A vast majority of Americans, both Democrats and Republicans, consider access to health care in rural communities an important issue, according to a new poll released by the Bipartisan Policy Center (BPC) and the American Heart Association (AHA).
At the same time, people in rural communities say they have difficulty getting quality health care due to a lack of available medical facilities, a shortage of doctors and other factors.
The issue is so important in the minds of voters that it could play a significant role in the 2020 election, with three in five surveyed saying they would vote for a candidate in the 2020 election who prioritized rural health in the campaign.
The BPC and AHA called this finding “encouraging.”
60 million people at risk
Some 60 million Americans living in rural communities. Statistics from the Centers for Disease Control and Prevention show that they are at a greater risk of dying from heart disease, cancer, stroke, and chronic lower respiratory disease. These communities also face alarming rates of hospital closures, health care worker shortages, and geographic challenges to getting timely care compared to those living in urban areas.
The survey, conducted by Morning Consult, polled nearly 2,000 registered voters online, including an additional 200 interviews with rural adults in each of the following states that will play an important role in the 2020 election: Iowa, North Carolina, and Texas.
Among the findings:
- Ninety-two percent of Democratic voters and 93 percent of Republican voters agree that access to health care in rural communities is important; and three in five voters say they would be more likely to vote for a candidate in the 2020 election who prioritized access to health care in rural America.
- More than half of rural voters (54 percent) say access to medical specialists, such as cardiologists or oncologists, is a problem in their local community compared to 33 percent of voters in non-rural areas, and more than one-quarter (27 percent), say it is difficult to access behavioral health professionals, compared to 16 percent of non-rural voters.
- Forty-seven percent of rural voters agree quality health care is a challenge in their community compared to 34 percent of non-rural voters.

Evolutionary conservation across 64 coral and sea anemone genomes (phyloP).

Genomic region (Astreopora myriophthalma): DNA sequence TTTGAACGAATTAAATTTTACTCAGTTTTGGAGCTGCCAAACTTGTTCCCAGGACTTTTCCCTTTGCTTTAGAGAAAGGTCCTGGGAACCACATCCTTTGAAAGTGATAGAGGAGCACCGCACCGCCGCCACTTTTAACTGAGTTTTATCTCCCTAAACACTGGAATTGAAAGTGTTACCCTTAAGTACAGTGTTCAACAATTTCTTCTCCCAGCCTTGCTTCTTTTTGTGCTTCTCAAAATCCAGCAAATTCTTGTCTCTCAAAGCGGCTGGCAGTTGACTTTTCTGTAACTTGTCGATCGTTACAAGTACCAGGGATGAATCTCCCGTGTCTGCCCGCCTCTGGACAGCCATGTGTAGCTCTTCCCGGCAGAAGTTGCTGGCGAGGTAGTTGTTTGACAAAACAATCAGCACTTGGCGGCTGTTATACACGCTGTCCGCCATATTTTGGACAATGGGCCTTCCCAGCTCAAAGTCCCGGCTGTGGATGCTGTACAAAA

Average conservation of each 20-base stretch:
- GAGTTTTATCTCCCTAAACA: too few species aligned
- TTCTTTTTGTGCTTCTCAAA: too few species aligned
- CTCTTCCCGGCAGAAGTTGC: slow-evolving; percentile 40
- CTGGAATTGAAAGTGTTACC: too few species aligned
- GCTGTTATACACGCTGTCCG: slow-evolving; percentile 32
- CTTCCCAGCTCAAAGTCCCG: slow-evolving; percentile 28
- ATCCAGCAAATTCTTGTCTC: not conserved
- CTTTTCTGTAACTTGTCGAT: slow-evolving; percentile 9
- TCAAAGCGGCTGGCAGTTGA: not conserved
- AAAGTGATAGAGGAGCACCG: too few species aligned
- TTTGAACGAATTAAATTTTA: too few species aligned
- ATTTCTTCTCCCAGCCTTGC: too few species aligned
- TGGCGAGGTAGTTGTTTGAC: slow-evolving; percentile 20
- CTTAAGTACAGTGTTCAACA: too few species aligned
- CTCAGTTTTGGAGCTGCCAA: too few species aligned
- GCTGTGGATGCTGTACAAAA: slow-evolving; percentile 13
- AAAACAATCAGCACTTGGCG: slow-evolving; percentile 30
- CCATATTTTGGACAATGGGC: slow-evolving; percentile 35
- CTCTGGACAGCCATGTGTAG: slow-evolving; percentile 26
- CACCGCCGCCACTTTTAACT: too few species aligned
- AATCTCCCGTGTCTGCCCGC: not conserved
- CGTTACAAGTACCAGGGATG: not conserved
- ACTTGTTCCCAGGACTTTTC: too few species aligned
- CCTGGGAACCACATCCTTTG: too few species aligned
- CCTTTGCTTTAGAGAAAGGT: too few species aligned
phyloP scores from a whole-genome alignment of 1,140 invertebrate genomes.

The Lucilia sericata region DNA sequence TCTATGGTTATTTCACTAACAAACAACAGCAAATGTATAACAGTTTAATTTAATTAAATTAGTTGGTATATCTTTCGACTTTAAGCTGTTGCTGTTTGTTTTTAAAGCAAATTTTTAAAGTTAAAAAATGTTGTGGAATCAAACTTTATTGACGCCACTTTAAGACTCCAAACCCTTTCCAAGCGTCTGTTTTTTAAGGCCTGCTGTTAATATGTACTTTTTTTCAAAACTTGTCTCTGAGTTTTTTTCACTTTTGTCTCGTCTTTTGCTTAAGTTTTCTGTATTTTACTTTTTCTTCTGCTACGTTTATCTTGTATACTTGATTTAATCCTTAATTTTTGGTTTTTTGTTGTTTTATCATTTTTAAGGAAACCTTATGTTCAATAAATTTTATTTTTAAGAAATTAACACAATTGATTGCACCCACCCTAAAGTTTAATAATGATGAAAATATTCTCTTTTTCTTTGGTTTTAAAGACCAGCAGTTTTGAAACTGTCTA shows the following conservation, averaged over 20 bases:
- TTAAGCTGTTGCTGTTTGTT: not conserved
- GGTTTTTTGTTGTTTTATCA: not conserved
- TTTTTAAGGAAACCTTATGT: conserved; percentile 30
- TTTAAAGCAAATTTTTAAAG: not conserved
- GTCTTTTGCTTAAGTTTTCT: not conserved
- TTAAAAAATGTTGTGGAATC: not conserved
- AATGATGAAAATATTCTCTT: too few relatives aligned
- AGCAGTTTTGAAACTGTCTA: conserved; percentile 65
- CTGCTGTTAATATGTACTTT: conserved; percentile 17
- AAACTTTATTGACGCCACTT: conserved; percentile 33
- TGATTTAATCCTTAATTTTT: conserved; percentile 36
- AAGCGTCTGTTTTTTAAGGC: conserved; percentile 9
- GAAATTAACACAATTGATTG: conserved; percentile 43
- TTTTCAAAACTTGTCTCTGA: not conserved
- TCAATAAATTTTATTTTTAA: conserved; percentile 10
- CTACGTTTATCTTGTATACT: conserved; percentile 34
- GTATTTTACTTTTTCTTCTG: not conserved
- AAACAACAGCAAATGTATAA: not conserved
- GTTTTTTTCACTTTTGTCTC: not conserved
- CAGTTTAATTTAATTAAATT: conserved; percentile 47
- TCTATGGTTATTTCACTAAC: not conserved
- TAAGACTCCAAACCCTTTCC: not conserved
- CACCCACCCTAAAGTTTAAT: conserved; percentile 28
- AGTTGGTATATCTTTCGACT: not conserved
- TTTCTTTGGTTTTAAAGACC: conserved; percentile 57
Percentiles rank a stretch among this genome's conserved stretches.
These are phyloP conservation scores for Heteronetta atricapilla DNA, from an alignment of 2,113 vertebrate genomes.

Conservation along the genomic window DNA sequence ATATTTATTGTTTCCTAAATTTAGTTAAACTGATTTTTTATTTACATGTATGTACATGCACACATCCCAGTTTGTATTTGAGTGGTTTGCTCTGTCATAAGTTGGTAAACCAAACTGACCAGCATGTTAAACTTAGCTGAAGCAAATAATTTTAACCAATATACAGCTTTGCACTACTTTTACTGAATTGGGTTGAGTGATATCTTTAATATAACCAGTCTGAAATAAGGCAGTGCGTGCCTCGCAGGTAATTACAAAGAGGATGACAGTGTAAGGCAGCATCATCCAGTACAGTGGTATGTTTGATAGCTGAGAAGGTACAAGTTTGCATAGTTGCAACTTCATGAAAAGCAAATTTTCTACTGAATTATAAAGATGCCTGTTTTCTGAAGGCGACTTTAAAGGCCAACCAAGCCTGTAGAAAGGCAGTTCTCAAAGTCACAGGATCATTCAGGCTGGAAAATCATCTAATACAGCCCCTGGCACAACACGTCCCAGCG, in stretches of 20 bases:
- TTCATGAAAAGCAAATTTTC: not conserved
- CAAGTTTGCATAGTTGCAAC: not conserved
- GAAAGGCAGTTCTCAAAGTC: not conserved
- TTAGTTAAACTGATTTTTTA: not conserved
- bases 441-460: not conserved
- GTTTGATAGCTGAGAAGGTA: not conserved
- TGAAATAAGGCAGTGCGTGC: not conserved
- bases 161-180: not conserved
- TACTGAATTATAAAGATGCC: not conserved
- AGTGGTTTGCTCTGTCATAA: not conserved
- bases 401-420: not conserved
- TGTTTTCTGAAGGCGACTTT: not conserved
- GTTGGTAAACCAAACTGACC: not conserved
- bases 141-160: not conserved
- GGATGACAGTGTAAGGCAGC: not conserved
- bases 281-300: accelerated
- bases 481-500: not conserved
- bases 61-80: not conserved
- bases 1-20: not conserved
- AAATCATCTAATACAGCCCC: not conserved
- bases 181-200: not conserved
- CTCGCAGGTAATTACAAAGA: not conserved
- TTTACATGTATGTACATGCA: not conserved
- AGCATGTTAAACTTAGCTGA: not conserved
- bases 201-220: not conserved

- Rural voters are more likely than urban and suburban voters to agree that availability of appointments (56 vs. 50 percent) and the distance to receive care (50 vs. 37 percent) are barriers.
- One in five rural voters in Texas say it is difficult to access hospitals, urgent care facilities, primary care physicians, and medical specialists in their local community. Since 2010, 17 hospitals have closed in Texas.
- One in three rural adults in North Carolina and 46 percent in Iowa agree that access to medical specialists and quality health care are problems in their communities.
- Rural adults in Iowa, North Carolina, and Texas felt most comfortable using information technologies to reach their doctor or to receive medical care remotely, and half of rural adults in Texas said they are likely to use a “mobile app” if it were available to them.
“Timely access to quality care can mean the difference between life and death for someone suffering from a major cardiac event or stroke,” said Eduardo Sanchez, chief medical officer for prevention at the AHA.
“Addressing the barriers to delivering high-quality health care to rural communities is long overdue,” said Walter Panzirer, a trustee of the Helmsley Charitable Trust. “It’s time to give rural health care the national attention it deserves.”
Over the next year, BPC’s rural health task force will build on BPC’s 2018 report, Reinventing Rural Health Care: A Case Study of Seven Upper Midwest States. The report identified key areas for reform that could apply nationally to all rural communities: 1) allow rural communities to adjust their own health care services to better fit the community’s needs, 2) create appropriate payment models and value-based care programs that account for low patient volumes, and a reliance on Medicare and Medicaid, 3) build and retain the rural workforce, and 4) expand telemedicine services.
Task force members include: David Blair, chairman, Accountable Health Solutions; former Rep. Henry Bonilla of Texas; former Sen. Kent Conrad of North Dakota; Georges Benjamin, executive director, American Public Health Association, and former secretary, Maryland Department of Health and Mental Hygiene; Chris Jennings, BPC fellow and founder and president, Jennings Policy Strategies; Jennifer McKay, M.D., medical information officer, Avera Health; Keith Mueller, director, Rural Policy Research Institute Center for Rural Health Policy Analysis; Karen Murphy, former Pennsylvania secretary of health; Ronnie Musgrove, former governor of Mississippi; former Rep. Tom Tauke of Iowa; and Gail Wilensky, senior fellow, Project Hope, and former administrator of the Health Care Financing Administration (now CMS) under President George H.W. Bush.
This work is supported by The Leona M. and Harry B. Helmsley Charitable Trust.